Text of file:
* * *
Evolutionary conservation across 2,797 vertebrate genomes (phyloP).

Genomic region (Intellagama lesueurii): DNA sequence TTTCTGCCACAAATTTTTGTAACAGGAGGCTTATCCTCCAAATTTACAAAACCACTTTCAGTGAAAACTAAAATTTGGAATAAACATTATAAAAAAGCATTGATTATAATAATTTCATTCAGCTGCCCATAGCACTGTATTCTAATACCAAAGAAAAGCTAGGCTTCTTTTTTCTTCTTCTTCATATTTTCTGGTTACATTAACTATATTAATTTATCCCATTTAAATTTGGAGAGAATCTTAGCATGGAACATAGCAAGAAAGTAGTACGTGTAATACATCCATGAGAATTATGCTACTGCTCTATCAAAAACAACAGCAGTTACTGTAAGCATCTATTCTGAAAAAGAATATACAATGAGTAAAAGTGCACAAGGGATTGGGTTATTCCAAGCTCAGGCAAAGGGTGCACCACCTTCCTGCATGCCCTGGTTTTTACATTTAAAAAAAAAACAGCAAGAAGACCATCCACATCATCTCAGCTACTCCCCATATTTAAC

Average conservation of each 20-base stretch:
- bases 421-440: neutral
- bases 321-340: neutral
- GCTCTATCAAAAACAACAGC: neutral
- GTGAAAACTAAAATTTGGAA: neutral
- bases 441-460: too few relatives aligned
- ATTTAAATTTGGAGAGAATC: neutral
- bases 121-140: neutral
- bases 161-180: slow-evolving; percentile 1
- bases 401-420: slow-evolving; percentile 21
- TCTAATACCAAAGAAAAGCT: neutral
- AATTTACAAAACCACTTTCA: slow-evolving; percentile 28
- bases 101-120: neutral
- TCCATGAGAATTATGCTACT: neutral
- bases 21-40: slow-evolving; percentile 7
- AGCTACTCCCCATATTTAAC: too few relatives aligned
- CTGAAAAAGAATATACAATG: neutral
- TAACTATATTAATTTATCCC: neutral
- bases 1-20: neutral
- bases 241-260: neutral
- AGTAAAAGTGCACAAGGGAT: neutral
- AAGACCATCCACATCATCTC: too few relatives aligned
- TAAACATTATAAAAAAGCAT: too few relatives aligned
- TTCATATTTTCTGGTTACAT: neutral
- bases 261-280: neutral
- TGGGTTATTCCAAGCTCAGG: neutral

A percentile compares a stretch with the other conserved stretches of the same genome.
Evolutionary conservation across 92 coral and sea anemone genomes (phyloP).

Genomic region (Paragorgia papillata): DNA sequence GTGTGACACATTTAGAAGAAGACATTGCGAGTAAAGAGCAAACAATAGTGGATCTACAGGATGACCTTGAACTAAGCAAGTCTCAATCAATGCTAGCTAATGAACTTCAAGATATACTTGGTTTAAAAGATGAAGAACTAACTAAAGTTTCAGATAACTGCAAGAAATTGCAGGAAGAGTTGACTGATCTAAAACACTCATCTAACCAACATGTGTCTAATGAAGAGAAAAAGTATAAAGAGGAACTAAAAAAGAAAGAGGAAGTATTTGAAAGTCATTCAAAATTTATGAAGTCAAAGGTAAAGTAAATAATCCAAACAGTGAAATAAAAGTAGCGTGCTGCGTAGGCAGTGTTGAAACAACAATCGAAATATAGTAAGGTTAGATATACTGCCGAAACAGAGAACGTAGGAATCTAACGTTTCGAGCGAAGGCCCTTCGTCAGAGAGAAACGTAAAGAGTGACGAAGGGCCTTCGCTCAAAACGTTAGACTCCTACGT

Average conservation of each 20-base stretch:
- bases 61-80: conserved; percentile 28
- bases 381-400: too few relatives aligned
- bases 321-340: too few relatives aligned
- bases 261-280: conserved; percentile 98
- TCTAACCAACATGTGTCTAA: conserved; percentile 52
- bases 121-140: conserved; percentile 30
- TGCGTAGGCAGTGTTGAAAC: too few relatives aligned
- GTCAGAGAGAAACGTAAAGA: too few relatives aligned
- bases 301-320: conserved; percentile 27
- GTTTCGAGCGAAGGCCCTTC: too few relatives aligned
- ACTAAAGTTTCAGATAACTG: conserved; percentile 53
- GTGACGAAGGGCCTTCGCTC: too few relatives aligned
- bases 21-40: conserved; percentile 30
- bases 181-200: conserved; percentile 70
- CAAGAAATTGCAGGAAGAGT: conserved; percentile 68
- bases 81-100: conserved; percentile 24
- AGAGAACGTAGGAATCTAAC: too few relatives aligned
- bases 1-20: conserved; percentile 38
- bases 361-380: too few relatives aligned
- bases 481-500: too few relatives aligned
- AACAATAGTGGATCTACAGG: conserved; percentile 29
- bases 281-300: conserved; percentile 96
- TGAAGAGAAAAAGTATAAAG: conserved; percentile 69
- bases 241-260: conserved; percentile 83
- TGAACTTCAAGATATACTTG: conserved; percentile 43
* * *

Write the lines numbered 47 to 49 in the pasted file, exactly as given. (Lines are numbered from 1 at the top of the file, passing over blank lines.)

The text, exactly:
- CAAGAAATTGCAGGAAGAGT: conserved; percentile 68
- bases 81-100: conserved; percentile 24
- AGAGAACGTAGGAATCTAAC: too few relatives aligned